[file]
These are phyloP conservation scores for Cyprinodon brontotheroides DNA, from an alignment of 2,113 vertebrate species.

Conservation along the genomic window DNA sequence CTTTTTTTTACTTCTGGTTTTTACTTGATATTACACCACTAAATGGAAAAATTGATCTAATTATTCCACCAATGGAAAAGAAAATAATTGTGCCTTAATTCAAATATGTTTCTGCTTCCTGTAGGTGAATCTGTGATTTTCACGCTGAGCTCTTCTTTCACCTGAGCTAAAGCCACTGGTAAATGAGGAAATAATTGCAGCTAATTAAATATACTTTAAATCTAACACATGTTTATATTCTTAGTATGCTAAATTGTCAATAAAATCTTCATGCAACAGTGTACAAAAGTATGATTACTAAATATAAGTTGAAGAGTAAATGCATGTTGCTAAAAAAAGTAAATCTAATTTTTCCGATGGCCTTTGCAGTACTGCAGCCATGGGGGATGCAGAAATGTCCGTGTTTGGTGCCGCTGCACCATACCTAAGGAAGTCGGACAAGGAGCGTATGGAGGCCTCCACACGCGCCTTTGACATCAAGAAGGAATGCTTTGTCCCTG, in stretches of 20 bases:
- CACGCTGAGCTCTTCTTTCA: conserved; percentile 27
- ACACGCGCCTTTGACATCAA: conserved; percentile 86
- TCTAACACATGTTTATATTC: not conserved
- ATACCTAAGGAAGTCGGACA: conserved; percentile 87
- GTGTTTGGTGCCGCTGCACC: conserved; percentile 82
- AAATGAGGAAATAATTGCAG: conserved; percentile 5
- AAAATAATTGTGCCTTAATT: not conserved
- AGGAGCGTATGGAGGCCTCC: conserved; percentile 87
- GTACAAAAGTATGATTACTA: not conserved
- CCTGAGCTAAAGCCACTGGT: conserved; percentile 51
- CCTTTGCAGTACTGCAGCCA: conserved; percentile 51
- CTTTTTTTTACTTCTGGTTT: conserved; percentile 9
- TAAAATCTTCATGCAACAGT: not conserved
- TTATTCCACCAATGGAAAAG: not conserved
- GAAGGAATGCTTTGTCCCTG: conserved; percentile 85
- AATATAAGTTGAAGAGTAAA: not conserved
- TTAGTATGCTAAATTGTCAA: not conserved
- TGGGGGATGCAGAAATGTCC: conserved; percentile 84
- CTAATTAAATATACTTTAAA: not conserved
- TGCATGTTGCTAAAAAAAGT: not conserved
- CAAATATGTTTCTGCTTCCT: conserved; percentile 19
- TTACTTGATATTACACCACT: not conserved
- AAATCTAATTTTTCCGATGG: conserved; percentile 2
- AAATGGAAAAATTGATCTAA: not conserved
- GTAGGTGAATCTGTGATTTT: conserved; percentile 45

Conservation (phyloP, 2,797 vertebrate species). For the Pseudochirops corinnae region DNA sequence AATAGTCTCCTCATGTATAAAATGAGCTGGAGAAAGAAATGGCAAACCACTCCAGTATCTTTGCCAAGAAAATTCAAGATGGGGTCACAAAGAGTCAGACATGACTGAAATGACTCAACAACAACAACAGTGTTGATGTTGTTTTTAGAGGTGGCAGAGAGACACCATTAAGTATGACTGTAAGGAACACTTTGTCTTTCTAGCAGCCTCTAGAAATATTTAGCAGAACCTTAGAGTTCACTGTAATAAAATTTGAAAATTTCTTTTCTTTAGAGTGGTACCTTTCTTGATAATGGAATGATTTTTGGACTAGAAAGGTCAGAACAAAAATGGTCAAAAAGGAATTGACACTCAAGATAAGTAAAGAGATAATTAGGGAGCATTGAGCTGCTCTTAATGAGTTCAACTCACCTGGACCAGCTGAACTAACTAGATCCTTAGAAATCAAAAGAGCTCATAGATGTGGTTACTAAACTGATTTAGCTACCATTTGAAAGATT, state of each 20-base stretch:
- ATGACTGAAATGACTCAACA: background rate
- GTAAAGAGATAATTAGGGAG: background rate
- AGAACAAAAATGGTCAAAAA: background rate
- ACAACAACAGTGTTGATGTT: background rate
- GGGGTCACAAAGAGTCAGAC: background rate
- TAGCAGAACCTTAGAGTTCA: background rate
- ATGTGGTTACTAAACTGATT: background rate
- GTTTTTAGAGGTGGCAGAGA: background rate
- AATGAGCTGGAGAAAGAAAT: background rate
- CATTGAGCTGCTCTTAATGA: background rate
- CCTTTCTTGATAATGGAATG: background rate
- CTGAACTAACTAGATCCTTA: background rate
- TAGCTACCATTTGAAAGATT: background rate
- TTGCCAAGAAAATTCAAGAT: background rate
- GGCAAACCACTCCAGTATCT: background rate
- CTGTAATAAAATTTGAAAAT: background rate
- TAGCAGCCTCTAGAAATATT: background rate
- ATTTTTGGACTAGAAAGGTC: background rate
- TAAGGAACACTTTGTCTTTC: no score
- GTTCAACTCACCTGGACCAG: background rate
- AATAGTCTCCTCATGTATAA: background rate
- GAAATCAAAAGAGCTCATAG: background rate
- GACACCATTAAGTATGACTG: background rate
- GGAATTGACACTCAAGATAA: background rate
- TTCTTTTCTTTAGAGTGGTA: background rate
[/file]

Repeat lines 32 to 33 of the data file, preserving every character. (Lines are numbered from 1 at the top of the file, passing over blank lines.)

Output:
- ACAACAACAGTGTTGATGTT: background rate
- GGGGTCACAAAGAGTCAGAC: background rate